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8 ways you know you grew up in Queanbeyan in the 1990s

8 ways you know you grew up in Queanbeyan in the 1990s

If you remember any (or all) of these, you probably had the greatest childhood of all time.

1. You rented 7 weeklies for $7 at Civic Video.  

Civic Video was just the one of many competing video stores in Q-Town in the 90s. Our other favourites – Top Video and Video Ezy – were also located on Crawford Street. The carpet added a luxe feel to the Civic Video store and many hours were spent perusing the weekly aisle – 7 weeklies for $7 – an entire WEEK sorted! It was an embarrassing wait while they scanned your laminated card and then announced how much you owed in late fees. Probably the reason I have major anxiety as an adult. This is why you’d usually switch up stores depending which one had the worst late fees. Our dad would only ever pay off one dollar at a time on the late fees: because ‘”what a bloody rip off”. 


2. You did step classes at Odd Bods gym.

This iconic Queanbeyan gym was in its prime in the 90s: G-string leotards and aerobics had taken over the workout world and Lawd knows we all wanted to look good in our Finch and Hot Tuna swimwear. Brett and Carol Atkins opened the gym in 1985 and its clientele included some of Australia’s best bodybuilders and local athletes. It went on to win awards for best customer service and “Best gym in Canberra” lol. As a teenager it was customary to eat a Big Mac next door before heading over to your step class. 

3. You bought a ‘going out’ top for Raiders at Stock Jeans.

If you wanted to look like Salt-n-Pepa or Vanilla Ice (and you did in the 90s) then you had to shop at Stock Jeans. Located where the Optus shop is now in Riverside Plaza, the store stocked all the latest and baggiest Levis along with labels Stussy, Rip Curl, Billabong and more. Overalls were huge as was anything surf-branded and baggy. Stussy pants with Doc Martens or Rollers desert boot style shoes were a staple for any high school student in the 90s. Doing laps of Riverside Plaza on a Thursday night -walking through the entrance to Grace Bros and back out the other side – always required a long-arse look in “Stocks”. The store also had all your “cute top” needs covered for those epic nights out at Raiders Night Club.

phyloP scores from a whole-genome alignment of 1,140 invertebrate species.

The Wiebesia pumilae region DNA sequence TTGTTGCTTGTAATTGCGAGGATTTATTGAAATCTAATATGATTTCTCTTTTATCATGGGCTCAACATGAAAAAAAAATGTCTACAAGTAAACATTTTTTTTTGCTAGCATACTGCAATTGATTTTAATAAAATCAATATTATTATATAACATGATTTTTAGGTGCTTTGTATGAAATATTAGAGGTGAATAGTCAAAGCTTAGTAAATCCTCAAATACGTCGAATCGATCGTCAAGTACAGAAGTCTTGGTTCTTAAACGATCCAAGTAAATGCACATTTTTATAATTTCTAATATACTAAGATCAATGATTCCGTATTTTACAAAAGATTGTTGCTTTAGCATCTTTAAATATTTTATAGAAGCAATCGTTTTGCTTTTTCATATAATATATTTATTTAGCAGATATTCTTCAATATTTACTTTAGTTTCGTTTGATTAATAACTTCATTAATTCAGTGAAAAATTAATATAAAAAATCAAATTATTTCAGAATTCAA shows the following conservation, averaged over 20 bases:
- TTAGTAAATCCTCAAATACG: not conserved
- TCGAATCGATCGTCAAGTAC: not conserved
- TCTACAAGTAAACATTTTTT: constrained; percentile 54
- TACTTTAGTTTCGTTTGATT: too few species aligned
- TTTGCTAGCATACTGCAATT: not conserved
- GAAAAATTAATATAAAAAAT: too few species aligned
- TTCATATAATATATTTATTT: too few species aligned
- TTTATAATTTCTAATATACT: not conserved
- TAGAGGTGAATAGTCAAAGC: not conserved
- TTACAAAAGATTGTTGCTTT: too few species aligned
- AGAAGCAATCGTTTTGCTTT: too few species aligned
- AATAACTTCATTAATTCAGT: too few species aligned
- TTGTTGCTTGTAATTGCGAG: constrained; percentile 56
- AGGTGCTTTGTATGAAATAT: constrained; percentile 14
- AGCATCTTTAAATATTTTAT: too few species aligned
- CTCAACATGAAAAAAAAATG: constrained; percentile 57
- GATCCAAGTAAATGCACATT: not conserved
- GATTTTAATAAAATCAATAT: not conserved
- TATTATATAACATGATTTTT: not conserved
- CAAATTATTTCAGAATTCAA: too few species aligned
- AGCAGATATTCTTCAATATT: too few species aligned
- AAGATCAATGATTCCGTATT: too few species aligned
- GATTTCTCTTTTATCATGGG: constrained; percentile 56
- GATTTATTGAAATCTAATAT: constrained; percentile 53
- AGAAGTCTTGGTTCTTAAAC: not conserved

4. You bought a South Park plush at Cardeaux.

The ultimate 90s store – an absolute liquorice allsort of 90s gifts and junk. Think South Park plushes meets 18th birthday shot glasses meets inflatable furniture (remember when that was a thing!) Cardeaux was packed full of trinkets and party favours. Located right next door to Sanity, it was the perfect place to get a card to go with the Smashing Pumpkins CD you’d bought your mate for his birthday. 


5. You spent school holidays at AMF Ten Pin Bowling Centre.

How good was AMF Bowling on High Street?! The high school sport of choice (after aerobics at Odd Bods of course!) Boasting a cool kiosk and gaming area, it was a 90s kids dream. They also hosted birthday parties (remember that obscure party/creche room they had upstairs?) and had a Bowling League where teams could compete weekly to be the best in Queanbeyan. Our mum’s team’s name was Lanchoo and they had matching green and white shirts like the Lanchoo packet. Every school holidays the price of “2 games-shoe hire-hotdog-fries and a coke!” went up by a dollar.